When I first saw The Mojave Experiment something struck me as odd. I couldn’t put my finger on it initially, but after pondering it for a while I realized that the whole concept is completely flawed. Rather than provide a narrative here of why this is such a misleading and botched “experiment”, I’ll simply link to a blog post that someone else wrote, which sums it up:

Oh My!

I preface this by saying that I did what most of my friends did. I followed the direct link to Apple’s web site to download what was supposedly the final version of the iPhone 2.0 firmware and I did the manual install. I did NOT do it the sanctioned way of going through iTunes. I therefore may have either a corrupted or out-dated version.

What’s up with the downloaded apps not starting up? I downloaded about 6 free apps and installed them, and for the first couple of days they worked. But for the last two days, they don’t launch. None of them. They try to, but after no more than five seconds, it gracefully returns to my home screen with no error message. Strangely, all of the standard iPhone applications work as they should.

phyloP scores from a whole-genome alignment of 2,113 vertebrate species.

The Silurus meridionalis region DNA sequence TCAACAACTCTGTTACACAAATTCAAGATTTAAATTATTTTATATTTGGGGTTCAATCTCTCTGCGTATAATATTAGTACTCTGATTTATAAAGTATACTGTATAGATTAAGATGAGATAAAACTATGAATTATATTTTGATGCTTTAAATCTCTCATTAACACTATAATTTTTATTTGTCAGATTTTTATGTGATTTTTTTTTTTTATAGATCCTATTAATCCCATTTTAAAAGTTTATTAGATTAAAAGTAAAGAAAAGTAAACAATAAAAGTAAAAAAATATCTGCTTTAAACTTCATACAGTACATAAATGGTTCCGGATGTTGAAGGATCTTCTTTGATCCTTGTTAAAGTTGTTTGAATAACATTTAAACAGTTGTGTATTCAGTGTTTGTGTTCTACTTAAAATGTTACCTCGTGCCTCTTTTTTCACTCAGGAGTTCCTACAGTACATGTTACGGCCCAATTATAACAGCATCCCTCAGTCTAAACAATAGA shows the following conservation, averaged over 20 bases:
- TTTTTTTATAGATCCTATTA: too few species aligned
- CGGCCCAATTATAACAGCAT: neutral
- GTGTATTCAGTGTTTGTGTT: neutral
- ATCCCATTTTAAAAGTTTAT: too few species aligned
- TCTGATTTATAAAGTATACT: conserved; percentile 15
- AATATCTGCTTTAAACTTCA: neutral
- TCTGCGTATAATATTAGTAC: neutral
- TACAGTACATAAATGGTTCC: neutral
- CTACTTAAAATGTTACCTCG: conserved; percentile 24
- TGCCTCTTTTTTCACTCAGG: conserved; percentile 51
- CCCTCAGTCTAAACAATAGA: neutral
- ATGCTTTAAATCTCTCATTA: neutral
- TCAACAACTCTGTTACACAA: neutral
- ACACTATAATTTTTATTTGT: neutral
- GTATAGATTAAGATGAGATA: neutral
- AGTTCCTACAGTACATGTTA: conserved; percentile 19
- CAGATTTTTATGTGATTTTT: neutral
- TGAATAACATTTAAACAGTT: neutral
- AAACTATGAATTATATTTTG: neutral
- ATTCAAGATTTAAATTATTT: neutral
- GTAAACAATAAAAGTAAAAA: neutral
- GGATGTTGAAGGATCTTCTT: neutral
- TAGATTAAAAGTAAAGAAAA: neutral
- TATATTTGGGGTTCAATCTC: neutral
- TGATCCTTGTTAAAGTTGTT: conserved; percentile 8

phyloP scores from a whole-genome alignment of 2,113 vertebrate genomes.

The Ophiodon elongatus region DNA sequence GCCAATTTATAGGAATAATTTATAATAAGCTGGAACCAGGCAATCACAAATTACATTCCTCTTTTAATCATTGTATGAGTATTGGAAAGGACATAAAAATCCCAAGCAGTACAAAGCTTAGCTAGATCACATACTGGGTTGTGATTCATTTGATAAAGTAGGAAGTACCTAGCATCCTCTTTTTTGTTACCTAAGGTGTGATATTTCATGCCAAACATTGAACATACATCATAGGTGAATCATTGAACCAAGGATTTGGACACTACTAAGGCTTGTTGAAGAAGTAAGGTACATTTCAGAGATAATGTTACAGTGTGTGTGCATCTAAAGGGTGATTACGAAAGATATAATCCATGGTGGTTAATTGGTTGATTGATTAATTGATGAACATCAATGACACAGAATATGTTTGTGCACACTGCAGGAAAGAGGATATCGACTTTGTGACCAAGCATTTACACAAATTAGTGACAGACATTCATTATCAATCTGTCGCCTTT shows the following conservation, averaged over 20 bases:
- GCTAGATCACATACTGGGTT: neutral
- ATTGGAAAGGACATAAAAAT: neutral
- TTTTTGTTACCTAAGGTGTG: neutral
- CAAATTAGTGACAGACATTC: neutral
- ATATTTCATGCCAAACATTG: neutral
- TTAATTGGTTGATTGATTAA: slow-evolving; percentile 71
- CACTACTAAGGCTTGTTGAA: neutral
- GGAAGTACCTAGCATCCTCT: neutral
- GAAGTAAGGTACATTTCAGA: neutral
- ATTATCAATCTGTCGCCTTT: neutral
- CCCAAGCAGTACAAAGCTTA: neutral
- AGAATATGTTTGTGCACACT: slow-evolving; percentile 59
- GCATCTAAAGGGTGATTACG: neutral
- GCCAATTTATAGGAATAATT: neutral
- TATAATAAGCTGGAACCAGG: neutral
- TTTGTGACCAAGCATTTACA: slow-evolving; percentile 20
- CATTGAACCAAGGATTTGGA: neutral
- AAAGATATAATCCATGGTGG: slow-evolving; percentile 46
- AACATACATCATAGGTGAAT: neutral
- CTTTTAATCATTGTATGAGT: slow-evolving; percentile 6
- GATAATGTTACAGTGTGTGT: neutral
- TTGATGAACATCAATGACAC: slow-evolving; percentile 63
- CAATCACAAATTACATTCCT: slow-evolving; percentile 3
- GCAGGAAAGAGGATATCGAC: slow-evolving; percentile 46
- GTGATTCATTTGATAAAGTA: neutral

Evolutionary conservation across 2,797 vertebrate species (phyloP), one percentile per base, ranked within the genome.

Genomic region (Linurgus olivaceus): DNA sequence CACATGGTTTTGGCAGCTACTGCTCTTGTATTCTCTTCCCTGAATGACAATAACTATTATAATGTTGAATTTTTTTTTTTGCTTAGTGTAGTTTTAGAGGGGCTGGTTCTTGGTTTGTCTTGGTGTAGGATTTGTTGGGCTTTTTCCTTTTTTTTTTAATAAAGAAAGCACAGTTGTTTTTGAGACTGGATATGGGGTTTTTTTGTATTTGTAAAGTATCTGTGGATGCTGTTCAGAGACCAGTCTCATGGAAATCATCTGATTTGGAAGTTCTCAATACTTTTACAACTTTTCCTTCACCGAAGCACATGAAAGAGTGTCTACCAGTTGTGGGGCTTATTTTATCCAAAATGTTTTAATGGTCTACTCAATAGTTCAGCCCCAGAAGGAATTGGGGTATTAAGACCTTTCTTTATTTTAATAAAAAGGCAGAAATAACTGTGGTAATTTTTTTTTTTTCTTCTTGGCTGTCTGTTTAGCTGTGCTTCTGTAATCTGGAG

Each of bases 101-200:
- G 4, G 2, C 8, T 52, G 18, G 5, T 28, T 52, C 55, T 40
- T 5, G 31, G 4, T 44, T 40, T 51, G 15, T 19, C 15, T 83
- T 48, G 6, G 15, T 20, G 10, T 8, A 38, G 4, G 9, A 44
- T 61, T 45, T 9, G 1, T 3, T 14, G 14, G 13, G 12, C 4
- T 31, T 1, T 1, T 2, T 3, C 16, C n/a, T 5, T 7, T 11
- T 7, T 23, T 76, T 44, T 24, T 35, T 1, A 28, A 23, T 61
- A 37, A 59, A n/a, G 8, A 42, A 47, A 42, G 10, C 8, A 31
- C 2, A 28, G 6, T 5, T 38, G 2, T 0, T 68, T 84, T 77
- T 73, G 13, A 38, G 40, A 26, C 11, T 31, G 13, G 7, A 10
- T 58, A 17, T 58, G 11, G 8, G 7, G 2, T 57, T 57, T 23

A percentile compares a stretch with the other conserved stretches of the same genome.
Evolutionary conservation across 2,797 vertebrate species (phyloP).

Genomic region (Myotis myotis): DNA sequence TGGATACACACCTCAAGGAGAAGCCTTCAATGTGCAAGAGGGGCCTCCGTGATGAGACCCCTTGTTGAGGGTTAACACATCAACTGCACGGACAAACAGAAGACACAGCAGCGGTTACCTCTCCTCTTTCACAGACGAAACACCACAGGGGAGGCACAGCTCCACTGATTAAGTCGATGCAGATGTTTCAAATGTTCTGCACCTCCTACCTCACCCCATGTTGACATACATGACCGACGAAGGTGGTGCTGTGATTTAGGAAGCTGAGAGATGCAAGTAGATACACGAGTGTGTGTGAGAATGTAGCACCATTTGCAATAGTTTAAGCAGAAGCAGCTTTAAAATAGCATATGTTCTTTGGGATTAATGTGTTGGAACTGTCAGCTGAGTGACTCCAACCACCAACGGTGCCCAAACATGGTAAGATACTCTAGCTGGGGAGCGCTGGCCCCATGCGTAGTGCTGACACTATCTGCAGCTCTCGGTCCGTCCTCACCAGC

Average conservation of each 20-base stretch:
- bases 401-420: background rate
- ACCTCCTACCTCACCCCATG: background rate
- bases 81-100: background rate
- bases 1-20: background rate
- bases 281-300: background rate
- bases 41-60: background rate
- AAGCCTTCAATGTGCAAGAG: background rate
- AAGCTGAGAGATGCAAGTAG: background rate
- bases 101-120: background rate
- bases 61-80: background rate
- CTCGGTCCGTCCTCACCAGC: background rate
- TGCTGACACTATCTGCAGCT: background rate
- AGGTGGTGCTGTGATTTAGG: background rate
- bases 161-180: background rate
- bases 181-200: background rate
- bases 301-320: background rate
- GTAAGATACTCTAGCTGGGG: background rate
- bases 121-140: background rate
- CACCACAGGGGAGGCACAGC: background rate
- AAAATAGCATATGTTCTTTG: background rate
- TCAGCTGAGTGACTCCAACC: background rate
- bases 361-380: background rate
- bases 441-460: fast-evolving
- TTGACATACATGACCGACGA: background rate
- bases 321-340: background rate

So I write this with two things in mind.

1. If I’m on 5A347, am I on the wrong version?

2. If 5A237 is the final version of iPhone 2.0, Apple – what’s up with these apps not starting anymore?

The Art of Choice

I saw a story on Digg that was a spoof on an iPhone commercial. The guy talked about spending $600 for the first model, then having the price get lowered by $200 in  almost no time (no mention of the $100 store credit that Apple gave all those customers, by the way). Then shelling out another $199 for the new iPhone 3G with a more expensive data plan. I didn’t personally get a new phone, but I know of a couple of people that did.

A comment on that Digg post by a guy named Jim read as follows:

“I’ll re-state what many other clear-minded people here have stated before: You don’t HAVE to buy the phone. Don’t like the prices? Go find another phone/carrier.

I can’t afford a Mercedes, but you don’t see me bitching to them about it in some shitty blog. Get over it.”

I couldn’t agree with this person more. Nobody is forcing anyone to stand in lines for hours. Nobody is forcing anyone to spend another $199 plus service charges. People are CHOOSING to do so. By the hundreds of thousands.